Byline: Carole A. O'Leary, SPECIAL TO THE WASHINGTON TIMES
The millions of people who reside in the Kurdish safe haven - carved out of Iraqi Kurdistan in 1991 - believe that they are today living in a golden age, thanks largely to the U.S.-imposed northern no-fly zone that has permitted an unprecedented flowering of democracy, pluralism and human rights. At the same time, they are worried about the effects of regime change in a post-Saddam Iraq, particularly the frightening prospect of a scramble for power in their region. Policy-makers should have similar concerns as they contemplate the forcible removal of Saddam; there is a serious risk that such a move could constitute jumping out of the frying pan and into the fire, with potentially disastrous implications for foreign policy. Accordingly, policy-makers need to give serious consideration to the solution to the problem of destabilization in Iraq after regime change that has been embraced by virtually all of the Iraqi opposition groups - federalism.
The Iraqi National Congress (INC) has consistently supported the creation of a unified, federal and democratic post-Saddam Iraq. Even the Tehran-based Supreme Council for Islamic Revolution in Iraq (SCIRI) has recently clarified its position on federalism, arguing that there is a precedent in Islam for this form of governance. In fact, one can make the case that federalism has already been established in Iraq. The Kurdish safe haven under the Kurdistan Regional Government (KRG) is, for all intents and purposes, a federal political unit. Regime change will simply connect this entity to a new central government.
Federalism is a system of government in which power is divided between a central authority and constituent political units. In some multi-cultural states like Switzerland, the constituent political units are defined not only geographically but also culturally - on the basis of language, ethnicity, religion or tribe. Federalism as an organizing structure for governance can promote stability in multi-cultural states through the establishment of political units whose relationship to the center is defined in a governing document that provides written principles concerning structures and rules for governance, and appropriation of federal funds.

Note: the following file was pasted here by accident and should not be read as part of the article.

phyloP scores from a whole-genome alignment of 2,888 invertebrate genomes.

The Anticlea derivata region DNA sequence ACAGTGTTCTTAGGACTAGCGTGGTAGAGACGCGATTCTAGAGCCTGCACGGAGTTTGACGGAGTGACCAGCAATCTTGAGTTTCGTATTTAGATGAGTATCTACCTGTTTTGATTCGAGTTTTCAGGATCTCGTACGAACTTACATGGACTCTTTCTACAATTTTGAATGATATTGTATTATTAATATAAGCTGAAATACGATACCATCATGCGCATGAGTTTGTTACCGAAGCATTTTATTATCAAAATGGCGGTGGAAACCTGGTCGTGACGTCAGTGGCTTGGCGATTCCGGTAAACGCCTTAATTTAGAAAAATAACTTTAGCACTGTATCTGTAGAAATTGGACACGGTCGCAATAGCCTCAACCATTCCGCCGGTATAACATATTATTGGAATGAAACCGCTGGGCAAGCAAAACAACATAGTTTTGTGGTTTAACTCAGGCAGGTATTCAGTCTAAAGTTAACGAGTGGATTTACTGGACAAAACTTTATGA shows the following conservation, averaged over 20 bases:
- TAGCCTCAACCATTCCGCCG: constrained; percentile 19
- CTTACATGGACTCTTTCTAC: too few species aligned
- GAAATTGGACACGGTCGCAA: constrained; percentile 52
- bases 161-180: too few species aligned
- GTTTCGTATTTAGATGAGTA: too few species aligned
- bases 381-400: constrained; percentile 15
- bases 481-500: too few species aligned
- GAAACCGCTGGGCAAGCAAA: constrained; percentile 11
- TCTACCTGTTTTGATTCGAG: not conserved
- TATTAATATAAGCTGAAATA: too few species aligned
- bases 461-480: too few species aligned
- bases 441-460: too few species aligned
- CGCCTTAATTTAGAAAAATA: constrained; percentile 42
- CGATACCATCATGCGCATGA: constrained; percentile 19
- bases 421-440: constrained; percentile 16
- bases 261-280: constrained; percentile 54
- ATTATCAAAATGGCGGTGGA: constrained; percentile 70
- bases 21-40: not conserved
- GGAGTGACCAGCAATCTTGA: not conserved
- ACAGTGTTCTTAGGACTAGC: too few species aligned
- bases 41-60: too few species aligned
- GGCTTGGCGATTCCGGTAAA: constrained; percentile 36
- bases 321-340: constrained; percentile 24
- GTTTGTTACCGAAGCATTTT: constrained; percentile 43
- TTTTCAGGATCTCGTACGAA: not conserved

A key consideration for the Bush administration and Congress is Turkey's position on Iraq's Kurdish question and federalism. It is well known that Turkey has consistently opposed the creation of an independent Kurdish state. More recently, however, Turkey has put forth mixed messages on the question of federalism and autonomy for the Kurds in a post-Saddam Iraq. One message has been that Turkey will not oppose the reorganization of Iraq along federal lines, as long as Mosul and the oil-rich city of Kirkuk are not ceded to a permanent Kurdistan regional governorate. …